Most communication platforms, whether you’re using WebEx, Microsoft Teams, Zoom, or an alternate, have an easy-to-access chat feature. Chat features provide a great way to ask questions and share ideas, especially for larger groups.
In addition, the chat feature can be utilized to significantly enhance engagement and control the environment. I’ll frequently encourage my learners to type specific letters, words, or numbers in the chat.
For example, I may say something along the lines of, “Class, if you agree with this statement type ‘agree’ in the chat. If you disagree, type ‘disagree’ in the chat.” I may then proceed to call on different learners to elaborate on their answers.
This not only gets every single learner involved, but it uniquely engages them and may prevent participants from speaking over one another.
If you’ve been in any type of leadership role, there’s a good chance you’ve utilized games to break up the monotony of the day or review knowledge that your team gained.
Feel free to tap into your creative side and uncover new methods to gamify your lessons. Kahoot! is a wonderful learning platform to review material or introduce concepts. You’re able to customize questions and craft quiz-like games that’ll have your learners competing against each other and jumping out of their seats in excitement.
Personally, I found that putting together quizzes in Kahoot! is also a great way for me, as a corporate trainer, to solidify my own knowledge. There are both free and paid versions of Kahoot!, so budget is a potential factor to consider.
Also, there are many other ways to gamify your curriculum. Put trivia questions on the screen for your trainees to answer when they return from breaks. Give out award points for pop quiz questions. Play classic games like Scattegories, Pictionary, or Two Truths and a Lie.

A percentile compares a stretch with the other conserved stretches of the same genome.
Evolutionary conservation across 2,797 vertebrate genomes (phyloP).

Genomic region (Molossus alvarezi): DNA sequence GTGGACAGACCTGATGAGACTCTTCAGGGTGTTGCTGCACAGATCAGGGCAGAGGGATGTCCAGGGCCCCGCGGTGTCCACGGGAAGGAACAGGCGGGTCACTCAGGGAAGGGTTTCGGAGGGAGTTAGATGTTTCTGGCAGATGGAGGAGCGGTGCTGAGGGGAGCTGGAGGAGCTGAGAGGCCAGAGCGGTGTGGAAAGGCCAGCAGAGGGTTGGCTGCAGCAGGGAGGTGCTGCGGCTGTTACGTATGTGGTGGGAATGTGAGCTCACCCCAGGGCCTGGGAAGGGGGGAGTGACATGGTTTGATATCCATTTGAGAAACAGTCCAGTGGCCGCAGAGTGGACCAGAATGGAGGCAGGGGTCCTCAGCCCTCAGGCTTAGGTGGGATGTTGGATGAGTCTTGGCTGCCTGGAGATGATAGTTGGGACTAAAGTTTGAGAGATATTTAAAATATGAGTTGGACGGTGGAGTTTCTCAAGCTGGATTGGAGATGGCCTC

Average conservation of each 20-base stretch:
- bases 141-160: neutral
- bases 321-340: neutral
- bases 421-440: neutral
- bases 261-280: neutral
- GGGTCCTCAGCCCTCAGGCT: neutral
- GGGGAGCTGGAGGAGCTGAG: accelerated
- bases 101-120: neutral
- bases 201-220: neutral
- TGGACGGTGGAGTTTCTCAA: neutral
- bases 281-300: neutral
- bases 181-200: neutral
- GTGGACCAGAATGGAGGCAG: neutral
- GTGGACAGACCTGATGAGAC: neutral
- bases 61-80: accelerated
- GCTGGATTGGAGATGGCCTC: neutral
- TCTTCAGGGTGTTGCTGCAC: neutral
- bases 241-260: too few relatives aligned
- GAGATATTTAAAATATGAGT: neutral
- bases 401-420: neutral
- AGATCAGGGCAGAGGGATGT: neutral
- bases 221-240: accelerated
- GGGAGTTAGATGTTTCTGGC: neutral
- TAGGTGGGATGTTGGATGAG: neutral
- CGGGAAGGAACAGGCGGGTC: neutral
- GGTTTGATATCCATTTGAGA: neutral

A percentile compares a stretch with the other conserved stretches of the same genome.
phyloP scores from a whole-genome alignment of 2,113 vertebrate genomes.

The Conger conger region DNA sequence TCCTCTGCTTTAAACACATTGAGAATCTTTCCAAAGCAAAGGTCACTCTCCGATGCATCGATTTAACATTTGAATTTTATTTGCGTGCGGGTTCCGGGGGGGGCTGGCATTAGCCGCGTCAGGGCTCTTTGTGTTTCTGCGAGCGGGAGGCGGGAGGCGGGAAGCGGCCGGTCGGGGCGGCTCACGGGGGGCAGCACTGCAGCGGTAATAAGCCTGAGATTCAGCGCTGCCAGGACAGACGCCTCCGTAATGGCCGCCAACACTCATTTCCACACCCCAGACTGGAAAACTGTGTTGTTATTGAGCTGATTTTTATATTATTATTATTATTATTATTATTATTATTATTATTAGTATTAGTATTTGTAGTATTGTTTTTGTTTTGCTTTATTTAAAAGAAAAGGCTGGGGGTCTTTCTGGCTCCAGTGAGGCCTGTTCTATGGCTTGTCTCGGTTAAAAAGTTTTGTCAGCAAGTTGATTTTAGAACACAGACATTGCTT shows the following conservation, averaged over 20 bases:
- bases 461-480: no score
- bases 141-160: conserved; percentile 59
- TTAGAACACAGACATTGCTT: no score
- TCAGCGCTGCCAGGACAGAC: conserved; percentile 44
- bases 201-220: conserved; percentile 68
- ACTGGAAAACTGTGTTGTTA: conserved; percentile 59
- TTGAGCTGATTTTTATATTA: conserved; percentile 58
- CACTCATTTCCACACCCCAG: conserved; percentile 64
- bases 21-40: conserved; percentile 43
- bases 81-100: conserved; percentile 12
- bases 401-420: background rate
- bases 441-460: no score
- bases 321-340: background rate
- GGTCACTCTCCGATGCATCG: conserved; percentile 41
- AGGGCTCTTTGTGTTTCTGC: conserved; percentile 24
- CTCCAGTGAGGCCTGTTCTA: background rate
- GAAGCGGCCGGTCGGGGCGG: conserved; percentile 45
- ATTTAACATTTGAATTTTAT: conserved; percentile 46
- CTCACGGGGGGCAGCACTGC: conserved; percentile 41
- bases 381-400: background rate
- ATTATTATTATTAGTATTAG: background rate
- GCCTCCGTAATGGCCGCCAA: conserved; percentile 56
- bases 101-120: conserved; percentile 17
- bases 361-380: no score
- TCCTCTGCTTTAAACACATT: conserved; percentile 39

This final tip may come as a bit of a surprise, but it’s a vital piece to anyone’s lesson plan. As ironic as it may sound, virtual training can be even more exhausting than in-person training.
Many of us may be accustomed to walking around a classroom, physically writing on a whiteboard, or feeding off the energy of a live audience. The e-learning environment, however, strips us of those energizers. Sitting at a desk and staring at a computer screen for 8+ hours per day can be rather draining. One article from Harvard Business Review actually linked webcam usage to feelings of fatigue.
Give yourself time to step away from your computer and breathe. This is especially crucial if you find yourself getting frustrated, stressed, or get caught up in an unexpected challenge.
Don’t be afraid to pause your training session for 5 to 10 minutes to gather your thoughts and gain composure. Your learners probably won’t complain about getting an extra 5-10 minutes of break time either.
At the end of the day, whether you’re training teams in person or virtually, the fundamentals of excellent facilitation will always remain the same. It is, however, our responsibility to enhance our strategies to adapt to the times.
Implementing just 1 or 2 of the above tips is a great start in the right direction. What do you plan to implement today?